Review: We were rather astonished to discover that "24/7 Love Affair" is Michael Baumann's first album as Soulphiction for 11 years. We were a little less surprised to find that it's superb. In fact, we'd go as far as to say that it could be considered a "best practice" example of the kind of loose, sample-heavy, soul-fired deep house that is all the rage right now. Yet the album's epic length - it comprises no less than 17 tracks - also allows Baumann to mix it up a little too, with a swathe of ocean-deep club jams being joined by search diversions as the morning-fresh broken beat loveliness of "Jus Listen", the stomping disco-funk of "The Mood", the bustling breakbeats of "A Freak" and the blazed instrumental hip-hop of "Good Night Ema".
Review: LSB and DRS: combos don't come any stronger than this! We already know this from incredible tracks like "The View" and "New Day" but The Blue Hour is a whole other level of their soulful prowess. Jazzy, smoky, thoughtful and blues to its very core, there's a musicality and spirit to this album that transcends any genre thanks to both Del's disarming lyrics and barbed charm and Luke's natural soulmanship and sense of groove. From the smoke-stacked horn-based dream "Umbrellas" to stunning cosmic risers like "Keep The Time" and "Could Be" and to every other planet that orbits in between, this is one of the best albums in the D&B sphere this year. We will look back on this as a timeless classic. Essential.
Review: Now many have guessed that this one has been in the works for a while, but that makes us no less excited to unveil this tasty new album projct from J:Kenzo, who returns to his home imprint of Artikal Music for 'Taygeta Code'. From start to finish, the album is a true exploration into electronic music, primarily of course focussed around 140BPM. It's got bass pressure on 'Desired State', it's got acidic originality on 'Hoodwinked', it's even got a weighty guest vocal from the legendary Flowdan who returns on Kenzo's Darkside VIP mix of 'Like A Hawk'. This is an excellent showcasing of J:Kenzo's ability within a crowded dubstep scene.
Review: Belgian techno heroine Charlotte de Witte presents the first of a new double EP here. On the subject of the release, De Witte says that this duality is essential to explore her interests, both as a producer and DJ, and it was only natural to release them simultaneously for release on her ever reliable KNTXT imprint. The Selected EP features three stark and austere expressions in main room, peak time techno such as "Form" and "Time" - all featuring the signature grunt of the Roland TB-303 throughout, while final cut "Amar" is a sublime and soothing ambient cut that's perfect to close the EP out.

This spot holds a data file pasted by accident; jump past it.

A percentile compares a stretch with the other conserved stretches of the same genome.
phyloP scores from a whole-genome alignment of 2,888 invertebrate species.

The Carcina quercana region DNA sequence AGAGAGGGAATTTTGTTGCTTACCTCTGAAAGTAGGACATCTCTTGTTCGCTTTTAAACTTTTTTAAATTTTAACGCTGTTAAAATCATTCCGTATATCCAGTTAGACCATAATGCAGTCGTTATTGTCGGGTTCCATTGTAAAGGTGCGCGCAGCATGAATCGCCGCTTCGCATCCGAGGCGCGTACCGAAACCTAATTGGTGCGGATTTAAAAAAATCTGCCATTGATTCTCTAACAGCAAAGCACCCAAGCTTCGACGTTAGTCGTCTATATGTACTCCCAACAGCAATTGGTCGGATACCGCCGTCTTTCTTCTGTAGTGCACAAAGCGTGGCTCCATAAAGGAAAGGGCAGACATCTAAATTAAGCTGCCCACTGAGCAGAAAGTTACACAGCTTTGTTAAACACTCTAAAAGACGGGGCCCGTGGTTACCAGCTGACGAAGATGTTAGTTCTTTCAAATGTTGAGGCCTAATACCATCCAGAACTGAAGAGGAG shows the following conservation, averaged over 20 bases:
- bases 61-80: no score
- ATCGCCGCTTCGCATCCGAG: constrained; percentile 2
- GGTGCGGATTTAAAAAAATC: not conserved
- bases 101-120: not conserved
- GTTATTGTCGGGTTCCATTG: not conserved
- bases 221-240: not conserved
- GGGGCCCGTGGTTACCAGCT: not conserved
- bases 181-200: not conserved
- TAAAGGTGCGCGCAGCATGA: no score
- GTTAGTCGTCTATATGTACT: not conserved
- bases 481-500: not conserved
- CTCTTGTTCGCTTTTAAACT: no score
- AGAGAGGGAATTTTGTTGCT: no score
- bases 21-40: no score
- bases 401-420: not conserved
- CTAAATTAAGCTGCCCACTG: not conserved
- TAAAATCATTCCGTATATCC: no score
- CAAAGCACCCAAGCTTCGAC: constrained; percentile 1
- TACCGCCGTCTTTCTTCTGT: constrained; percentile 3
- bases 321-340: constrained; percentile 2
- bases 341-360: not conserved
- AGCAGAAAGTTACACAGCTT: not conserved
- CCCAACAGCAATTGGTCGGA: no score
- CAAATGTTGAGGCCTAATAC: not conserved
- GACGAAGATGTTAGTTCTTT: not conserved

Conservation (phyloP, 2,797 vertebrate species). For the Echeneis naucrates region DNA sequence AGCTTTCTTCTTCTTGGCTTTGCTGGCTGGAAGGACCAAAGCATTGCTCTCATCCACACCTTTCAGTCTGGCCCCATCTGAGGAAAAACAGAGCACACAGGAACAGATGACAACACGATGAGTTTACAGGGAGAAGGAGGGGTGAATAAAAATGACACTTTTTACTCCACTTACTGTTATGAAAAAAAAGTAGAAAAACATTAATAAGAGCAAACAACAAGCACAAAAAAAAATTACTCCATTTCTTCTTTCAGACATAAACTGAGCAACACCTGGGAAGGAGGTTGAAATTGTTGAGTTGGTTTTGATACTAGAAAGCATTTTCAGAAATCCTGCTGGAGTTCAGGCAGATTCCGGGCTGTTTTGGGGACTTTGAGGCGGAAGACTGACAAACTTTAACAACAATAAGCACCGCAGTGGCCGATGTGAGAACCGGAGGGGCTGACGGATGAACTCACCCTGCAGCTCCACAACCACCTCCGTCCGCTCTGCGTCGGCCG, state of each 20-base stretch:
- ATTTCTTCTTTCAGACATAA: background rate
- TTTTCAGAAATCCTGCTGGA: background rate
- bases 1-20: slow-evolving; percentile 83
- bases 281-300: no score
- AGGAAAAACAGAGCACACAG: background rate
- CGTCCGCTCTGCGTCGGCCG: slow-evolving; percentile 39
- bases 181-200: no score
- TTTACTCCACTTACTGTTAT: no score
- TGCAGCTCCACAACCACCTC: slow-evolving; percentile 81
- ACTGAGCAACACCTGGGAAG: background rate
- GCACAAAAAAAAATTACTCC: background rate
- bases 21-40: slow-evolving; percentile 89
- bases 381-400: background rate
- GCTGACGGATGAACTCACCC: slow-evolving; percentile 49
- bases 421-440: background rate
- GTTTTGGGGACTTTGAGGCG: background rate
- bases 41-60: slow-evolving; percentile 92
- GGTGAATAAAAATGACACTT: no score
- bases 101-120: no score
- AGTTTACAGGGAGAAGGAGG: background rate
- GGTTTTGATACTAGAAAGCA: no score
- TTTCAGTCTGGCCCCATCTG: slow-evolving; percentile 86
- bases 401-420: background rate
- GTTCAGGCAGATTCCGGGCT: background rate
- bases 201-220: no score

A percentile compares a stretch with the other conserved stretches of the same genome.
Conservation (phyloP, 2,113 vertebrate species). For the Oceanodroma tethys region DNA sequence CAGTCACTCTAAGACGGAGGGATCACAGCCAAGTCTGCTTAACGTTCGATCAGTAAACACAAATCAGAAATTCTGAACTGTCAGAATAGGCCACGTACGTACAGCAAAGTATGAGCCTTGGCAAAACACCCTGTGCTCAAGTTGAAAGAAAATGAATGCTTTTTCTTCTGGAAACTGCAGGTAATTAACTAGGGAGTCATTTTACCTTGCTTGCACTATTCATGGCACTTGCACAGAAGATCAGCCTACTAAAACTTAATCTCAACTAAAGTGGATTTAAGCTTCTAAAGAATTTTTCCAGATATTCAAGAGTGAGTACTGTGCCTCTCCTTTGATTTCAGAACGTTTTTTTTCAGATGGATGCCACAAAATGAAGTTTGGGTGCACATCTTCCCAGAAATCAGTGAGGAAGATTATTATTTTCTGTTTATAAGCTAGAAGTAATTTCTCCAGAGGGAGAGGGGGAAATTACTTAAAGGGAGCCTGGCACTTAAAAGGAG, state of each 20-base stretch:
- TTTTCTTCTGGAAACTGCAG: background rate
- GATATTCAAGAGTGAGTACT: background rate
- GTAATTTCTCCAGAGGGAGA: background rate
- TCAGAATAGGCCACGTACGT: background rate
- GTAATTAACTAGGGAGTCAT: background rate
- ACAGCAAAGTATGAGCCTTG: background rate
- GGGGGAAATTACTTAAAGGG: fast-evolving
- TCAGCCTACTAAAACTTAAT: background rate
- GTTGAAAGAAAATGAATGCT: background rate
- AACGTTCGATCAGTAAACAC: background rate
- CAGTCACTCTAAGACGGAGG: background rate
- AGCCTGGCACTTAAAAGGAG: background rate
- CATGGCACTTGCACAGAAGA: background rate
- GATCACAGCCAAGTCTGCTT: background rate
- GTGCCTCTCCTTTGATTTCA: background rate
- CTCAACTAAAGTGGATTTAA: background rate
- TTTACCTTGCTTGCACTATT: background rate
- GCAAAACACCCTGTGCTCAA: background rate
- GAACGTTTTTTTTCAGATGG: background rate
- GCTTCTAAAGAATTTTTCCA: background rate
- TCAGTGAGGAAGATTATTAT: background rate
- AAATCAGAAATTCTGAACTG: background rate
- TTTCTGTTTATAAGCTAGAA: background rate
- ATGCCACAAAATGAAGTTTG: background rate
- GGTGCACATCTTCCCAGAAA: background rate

Review: The way Audaz has been churning out these Lolita collections lately, you'd think "possession of an unreleased re-edit" had just been made a crime under German law! But the quality standard shows no sign of slipping, so that's hardly cause for complaint. Standouts of this fourth volume include '038', which revisits Kim And Rasa's obscure 1982 Ghanaian funk/rap jam 'Love Me For Real', '035' with its fusion of country rock guitar and sweet female disco vox, and '037', which reworks Brass Construction's 'Changin' from 1975. Dead Or Alive get the Lolita treament, too, on '032'.
Review: It seems to strange, in 2019, to think that Robert Hood was once best known for dark, pounding techno, such has been the success of his more house- and gospel-inspired Floorplan project in recent years. This third long-player finds the father-and-daughter duo in fine fettle, serving up 10 cuts that marry house and disco's sense of groove and musicality to the dancefloor energy that Hood learned during his Underground Resistance years, with wailing church organs helping to provide the album's standout moments on tracks like 'Dance Floor' and 'His Eye Is On The Sparrow'. An uptempo, genre-defying triumph.
Review: Wow, what a run it has been for the Night Bass team who hear touch down with their one hundredth official release, celebrating one of the most exceptional catalogues within the entire bass music spectrum. They have pulled together an exquisite line up for this one, featuring a tonne of high end names, including founder AC Slater alongside Chris Lorenzo, Flava D, Shift K3y, Jack Beats and more. For us there are a couple of clear stand outs on this one, the first of which has to be the long awaited release of Taiki Nulight and Dread Mc's bassy roller: 'Kush'. We also love the smooth subby bops of Sinden's 'Work That', along with the incredibly unique drum work of 'Ugly' from Petey Clicks.